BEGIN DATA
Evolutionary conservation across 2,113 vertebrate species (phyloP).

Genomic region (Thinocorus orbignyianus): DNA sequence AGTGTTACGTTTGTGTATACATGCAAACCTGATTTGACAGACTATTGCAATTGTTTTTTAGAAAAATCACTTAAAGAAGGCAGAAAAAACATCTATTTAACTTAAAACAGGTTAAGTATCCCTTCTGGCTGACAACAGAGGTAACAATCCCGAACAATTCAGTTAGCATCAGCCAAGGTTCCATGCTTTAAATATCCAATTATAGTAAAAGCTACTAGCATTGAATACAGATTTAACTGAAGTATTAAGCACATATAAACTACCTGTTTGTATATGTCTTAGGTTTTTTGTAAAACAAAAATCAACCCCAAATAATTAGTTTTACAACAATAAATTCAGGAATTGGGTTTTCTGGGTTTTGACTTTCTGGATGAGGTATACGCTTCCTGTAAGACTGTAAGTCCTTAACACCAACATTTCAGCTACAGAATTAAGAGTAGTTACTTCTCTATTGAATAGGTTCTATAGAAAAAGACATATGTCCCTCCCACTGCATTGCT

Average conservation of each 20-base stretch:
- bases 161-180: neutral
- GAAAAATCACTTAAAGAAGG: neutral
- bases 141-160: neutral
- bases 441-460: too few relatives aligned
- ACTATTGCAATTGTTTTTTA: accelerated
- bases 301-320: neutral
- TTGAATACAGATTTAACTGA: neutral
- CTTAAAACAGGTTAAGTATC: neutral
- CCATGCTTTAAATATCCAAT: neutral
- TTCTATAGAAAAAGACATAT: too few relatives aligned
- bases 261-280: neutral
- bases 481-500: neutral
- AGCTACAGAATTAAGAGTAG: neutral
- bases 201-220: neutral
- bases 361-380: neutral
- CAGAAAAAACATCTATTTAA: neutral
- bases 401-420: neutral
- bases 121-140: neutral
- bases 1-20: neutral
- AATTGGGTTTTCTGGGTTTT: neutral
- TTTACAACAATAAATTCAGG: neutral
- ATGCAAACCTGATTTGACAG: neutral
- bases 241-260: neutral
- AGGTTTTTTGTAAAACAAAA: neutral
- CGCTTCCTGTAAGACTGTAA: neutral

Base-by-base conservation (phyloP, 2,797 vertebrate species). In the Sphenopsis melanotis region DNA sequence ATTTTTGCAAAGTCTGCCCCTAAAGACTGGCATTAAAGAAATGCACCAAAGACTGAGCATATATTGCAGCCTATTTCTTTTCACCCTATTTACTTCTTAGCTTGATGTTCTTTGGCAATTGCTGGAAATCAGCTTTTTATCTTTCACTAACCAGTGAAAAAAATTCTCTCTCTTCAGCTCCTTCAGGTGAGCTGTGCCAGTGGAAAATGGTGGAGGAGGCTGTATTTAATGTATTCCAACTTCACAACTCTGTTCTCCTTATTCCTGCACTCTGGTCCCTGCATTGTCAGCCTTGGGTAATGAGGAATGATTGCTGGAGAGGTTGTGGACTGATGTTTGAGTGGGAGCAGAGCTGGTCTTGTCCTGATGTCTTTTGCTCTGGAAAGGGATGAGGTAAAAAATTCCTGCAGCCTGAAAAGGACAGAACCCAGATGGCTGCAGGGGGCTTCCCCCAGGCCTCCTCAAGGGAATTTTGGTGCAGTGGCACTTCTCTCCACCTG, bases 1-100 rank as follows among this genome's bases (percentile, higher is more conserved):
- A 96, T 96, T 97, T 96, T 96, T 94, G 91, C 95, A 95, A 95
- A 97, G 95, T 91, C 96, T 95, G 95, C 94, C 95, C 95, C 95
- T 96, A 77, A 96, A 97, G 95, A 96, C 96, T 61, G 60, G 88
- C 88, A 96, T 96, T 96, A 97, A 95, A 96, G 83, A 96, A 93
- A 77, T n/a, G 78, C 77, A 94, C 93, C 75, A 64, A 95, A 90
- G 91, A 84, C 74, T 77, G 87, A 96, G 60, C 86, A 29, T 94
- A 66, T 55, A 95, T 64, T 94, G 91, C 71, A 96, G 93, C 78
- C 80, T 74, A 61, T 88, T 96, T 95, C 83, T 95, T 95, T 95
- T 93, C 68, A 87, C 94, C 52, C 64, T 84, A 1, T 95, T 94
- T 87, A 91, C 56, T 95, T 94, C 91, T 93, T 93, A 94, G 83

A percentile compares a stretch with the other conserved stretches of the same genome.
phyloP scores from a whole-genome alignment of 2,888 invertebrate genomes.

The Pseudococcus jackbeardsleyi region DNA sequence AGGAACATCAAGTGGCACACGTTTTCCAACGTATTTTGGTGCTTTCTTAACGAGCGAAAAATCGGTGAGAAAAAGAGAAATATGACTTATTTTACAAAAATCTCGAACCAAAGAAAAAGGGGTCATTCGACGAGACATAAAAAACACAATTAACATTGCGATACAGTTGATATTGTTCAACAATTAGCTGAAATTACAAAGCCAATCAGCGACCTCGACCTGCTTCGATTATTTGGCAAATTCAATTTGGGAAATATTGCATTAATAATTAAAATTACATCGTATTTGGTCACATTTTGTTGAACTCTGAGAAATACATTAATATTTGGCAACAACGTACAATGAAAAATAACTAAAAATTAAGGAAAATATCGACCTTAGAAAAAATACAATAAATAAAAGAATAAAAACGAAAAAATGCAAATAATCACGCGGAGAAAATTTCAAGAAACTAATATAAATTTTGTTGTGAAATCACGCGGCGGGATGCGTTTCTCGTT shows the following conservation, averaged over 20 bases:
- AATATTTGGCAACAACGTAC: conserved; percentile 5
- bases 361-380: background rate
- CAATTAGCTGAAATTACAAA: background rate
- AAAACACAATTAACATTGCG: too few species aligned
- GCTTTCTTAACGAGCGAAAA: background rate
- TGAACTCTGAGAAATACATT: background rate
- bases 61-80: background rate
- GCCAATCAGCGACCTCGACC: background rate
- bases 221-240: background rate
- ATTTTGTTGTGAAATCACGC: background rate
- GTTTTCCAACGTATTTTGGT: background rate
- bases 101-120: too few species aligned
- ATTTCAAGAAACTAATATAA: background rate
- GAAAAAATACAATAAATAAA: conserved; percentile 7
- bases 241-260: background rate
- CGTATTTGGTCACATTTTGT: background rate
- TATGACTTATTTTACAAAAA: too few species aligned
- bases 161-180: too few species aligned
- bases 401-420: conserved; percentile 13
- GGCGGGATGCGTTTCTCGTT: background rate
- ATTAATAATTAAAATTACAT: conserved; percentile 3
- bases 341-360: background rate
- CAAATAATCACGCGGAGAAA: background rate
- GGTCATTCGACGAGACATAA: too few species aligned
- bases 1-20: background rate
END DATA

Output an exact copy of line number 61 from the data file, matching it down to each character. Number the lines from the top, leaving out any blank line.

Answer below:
- bases 401-420: conserved; percentile 13